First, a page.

The Bainbridge was part of a trio of modern, all-wood ferries built
for Captain Anderson's Kitsap County Transportation Company.
She was the middle sister of the three, built in 1928. Her slightly
smaller sister Kitsap had been constructed in 1925 and younger,
larger sibling Vashon in 1930.
Originally she served her namesake Island, sailing between
Port Blakely and Seattle, but after KCTC folded and PSN took over
operations, the vessel shifted her route, often working alongside
the Kitsap at Columbia Beach or with the Vashon at Vashon Island.
Captain Peabody retained the Bainbridge and a few other
vessels after the sale of the rest of the fleet to the State of
Washington for service in his new operations in British Columbia,
at which time the Bainbridge was sent to the Yarrows Shipyard to
be rebuilt and modernized for Canadian regulations. She
emerged looking pretty much the same, but her square windows
on the car deck had been replaced with a neat row of portholes,
improving her looks somewhat. Once out of the yard, she was
placed in service at Horseshoe Bay, sailing to Gibson's and Earl's
The Jervis Queen near the end of her career in 1966 . Author's collection.
Later Names: Jervis Queen, BCP #30. Official Number: 194368 Built: Lake Washington Shipyard, Houghton, 1928. Retired: 1966.
Length: 186' 3" Beam: 55' 2" Draft: 14' 7" Autos: 90 (1928 ) 45 (1950's)
Passengers: 600 Propulsion: 850 Horsepower Washington Estep Diesel. Speed : 10 knots
Named for Bainbridge Island.
The Bainbridge as she looked when new, working for her builders, the Kitsap County Transportation Company.
The Bainbridge was included with the sale of the terminals and all other assets of Black
Ball to B.C. Ferries in 1961. She kept her same route, but was repainted in the pastel blue
and white of B.C. Ferries. In 1963 she was renamed the Jervis Queen and was placed on
the Earl Cove-Saltry Bay run. In 1964 she went back to the United States--just for routine
maintenance at Lake Union Drydock. She returned to service, and toward the end of her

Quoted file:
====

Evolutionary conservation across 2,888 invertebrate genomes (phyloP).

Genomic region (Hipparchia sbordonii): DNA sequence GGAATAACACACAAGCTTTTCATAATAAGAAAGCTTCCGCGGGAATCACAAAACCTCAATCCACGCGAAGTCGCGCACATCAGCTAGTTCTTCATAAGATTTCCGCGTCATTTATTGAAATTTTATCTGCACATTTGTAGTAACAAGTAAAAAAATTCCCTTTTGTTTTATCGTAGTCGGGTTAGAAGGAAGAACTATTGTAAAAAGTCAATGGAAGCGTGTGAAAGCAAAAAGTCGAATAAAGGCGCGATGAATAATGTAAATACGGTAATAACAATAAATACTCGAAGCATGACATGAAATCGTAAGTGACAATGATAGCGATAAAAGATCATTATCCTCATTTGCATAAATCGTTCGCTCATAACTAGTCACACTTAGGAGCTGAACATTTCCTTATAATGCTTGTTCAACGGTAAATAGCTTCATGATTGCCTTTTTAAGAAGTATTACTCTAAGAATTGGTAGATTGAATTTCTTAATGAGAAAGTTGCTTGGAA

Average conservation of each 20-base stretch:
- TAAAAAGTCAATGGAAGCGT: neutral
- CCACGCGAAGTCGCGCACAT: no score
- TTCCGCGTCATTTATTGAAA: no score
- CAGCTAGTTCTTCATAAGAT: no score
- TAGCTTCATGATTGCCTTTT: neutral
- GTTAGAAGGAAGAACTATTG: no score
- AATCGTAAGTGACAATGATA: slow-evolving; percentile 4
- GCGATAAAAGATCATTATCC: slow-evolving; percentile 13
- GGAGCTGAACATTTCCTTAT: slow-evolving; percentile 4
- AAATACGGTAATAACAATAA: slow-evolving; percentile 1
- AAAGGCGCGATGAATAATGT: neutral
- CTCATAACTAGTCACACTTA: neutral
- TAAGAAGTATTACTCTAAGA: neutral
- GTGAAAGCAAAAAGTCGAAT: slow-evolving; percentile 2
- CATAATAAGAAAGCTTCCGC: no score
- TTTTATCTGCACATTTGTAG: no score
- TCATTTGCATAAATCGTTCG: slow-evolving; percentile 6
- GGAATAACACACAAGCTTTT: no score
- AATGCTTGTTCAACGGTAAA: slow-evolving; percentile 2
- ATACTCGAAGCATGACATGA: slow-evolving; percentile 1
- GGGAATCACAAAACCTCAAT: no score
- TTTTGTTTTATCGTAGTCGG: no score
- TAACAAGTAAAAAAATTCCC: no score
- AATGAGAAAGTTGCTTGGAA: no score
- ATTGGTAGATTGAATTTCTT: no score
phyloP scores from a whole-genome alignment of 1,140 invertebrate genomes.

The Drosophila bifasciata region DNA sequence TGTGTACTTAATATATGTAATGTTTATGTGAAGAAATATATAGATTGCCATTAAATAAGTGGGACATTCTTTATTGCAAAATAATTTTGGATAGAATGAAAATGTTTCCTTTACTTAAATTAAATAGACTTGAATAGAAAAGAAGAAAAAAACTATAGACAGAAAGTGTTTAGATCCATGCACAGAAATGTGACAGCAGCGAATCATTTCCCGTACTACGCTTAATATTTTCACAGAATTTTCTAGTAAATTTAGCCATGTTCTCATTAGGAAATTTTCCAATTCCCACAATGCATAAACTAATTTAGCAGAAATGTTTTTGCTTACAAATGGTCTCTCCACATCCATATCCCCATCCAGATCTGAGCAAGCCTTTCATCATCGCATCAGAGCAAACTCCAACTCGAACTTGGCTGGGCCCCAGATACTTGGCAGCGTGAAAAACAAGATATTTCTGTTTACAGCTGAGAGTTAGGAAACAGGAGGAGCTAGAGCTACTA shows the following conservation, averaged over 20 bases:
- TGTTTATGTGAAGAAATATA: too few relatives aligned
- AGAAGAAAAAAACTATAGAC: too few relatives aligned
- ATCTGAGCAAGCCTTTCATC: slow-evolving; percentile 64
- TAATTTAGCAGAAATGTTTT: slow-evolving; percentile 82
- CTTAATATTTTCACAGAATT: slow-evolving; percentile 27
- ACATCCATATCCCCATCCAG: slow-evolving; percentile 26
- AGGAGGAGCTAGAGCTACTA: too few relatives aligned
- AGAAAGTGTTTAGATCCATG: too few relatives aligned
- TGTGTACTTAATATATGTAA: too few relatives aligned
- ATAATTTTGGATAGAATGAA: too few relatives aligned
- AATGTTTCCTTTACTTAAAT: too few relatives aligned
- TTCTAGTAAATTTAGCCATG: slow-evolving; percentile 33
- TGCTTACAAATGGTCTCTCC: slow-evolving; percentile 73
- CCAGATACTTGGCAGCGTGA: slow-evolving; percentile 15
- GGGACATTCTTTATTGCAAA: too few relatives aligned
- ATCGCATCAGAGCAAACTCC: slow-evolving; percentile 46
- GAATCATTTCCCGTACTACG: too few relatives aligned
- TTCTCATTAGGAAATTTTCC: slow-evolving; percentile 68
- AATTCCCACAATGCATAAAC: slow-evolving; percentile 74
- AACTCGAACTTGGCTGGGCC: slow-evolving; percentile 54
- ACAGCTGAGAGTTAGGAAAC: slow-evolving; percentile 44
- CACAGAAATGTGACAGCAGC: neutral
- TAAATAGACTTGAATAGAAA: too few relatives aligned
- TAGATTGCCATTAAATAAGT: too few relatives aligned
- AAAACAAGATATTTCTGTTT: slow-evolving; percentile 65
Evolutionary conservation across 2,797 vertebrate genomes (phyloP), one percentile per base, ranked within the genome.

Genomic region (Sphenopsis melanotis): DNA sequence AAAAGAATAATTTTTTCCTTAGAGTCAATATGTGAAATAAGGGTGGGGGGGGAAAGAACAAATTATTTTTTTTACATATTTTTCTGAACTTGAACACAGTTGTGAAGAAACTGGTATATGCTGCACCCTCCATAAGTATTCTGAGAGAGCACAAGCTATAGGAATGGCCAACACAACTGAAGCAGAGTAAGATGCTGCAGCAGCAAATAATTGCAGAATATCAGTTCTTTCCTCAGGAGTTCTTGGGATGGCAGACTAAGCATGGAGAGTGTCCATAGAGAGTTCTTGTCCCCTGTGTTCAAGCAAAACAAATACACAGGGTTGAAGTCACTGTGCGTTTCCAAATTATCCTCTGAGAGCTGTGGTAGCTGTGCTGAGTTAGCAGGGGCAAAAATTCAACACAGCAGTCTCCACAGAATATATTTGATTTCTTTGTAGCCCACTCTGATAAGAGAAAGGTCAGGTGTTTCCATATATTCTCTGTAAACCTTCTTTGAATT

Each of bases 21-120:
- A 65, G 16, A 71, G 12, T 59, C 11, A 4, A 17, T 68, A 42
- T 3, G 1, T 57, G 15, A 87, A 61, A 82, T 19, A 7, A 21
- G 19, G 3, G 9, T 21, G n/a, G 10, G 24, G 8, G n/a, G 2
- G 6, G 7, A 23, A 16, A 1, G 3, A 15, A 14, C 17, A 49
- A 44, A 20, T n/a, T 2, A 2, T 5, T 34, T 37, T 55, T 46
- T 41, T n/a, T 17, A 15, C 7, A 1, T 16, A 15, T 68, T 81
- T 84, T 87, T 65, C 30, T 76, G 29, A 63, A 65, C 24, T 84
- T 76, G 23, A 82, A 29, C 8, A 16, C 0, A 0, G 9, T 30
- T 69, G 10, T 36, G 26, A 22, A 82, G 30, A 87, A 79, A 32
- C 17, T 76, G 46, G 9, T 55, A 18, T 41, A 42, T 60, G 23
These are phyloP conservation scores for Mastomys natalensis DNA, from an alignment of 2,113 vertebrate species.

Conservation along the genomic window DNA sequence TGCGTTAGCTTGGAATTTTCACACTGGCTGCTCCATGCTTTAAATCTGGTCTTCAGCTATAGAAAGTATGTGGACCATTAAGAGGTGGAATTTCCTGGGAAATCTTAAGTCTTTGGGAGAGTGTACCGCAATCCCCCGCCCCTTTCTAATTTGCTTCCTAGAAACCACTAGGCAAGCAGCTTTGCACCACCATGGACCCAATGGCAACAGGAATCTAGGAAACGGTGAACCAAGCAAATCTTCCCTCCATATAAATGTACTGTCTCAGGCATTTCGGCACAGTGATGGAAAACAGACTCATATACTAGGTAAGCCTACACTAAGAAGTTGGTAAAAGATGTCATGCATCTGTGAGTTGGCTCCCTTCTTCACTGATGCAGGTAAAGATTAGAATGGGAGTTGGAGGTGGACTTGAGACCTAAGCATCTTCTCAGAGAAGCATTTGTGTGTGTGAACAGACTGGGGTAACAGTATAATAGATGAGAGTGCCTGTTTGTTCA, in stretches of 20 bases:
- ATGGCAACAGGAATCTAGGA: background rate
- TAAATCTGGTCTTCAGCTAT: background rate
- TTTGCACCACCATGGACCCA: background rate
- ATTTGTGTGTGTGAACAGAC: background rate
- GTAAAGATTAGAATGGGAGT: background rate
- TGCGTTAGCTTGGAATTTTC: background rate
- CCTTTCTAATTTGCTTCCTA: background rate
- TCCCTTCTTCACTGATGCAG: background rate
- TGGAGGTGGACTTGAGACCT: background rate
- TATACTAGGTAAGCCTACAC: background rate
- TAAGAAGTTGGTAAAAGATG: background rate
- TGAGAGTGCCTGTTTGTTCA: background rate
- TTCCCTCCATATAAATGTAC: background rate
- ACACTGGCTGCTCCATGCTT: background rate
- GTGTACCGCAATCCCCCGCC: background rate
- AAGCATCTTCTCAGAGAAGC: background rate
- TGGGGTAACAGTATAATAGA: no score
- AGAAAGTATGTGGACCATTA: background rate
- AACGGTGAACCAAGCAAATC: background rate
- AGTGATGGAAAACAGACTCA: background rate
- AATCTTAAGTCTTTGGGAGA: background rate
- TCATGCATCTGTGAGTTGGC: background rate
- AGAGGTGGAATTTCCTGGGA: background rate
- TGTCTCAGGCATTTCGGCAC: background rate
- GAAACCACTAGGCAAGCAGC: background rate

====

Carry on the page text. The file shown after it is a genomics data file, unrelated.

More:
career was working the Horseshoe Bay- Bowen Island run. By this time, the small all-wood
vessel was becoming a liability. B.C. Ferries soon found out what a headache wooden
construction could be: her hull required expensive caulking, and her timbers were subject
to dryrot and needed frequent replacing.
At the time, with the lack of vessels the old Puget Sounder was still needed. She was
patched up as best as possible. Mechanically, her Washington Estep Diesels were very
sound, something that could not be said about the much younger but steam-powered
Smokwa. Still, by 1966 B.C. Ferries had enough new ferries on the water that the Jevis
Queen could be surplused. She was sold that same year to B.C. Packers, Ltd. and
renamed BCP #30.
B.C. Packers used her as a floating bunkhouse for the company's oyster seed
operation. She was towed up to Pendrell Sound in the spring and south the Fraser River
each autumn for a number of years. At somepoint she became abandoned, and for years
she was moored on the river, rotting away.
In 1986 her sodden hull could no longer keep water out. She sank on the spot. After
efforts were made to pump her out failed, a floating barge was brought in to remove the
hulk, sawingit up and loading the half-rotten timbers onto a barge. The remains of the
once-faithful little Bainbridge were towed away and disposed of by burning.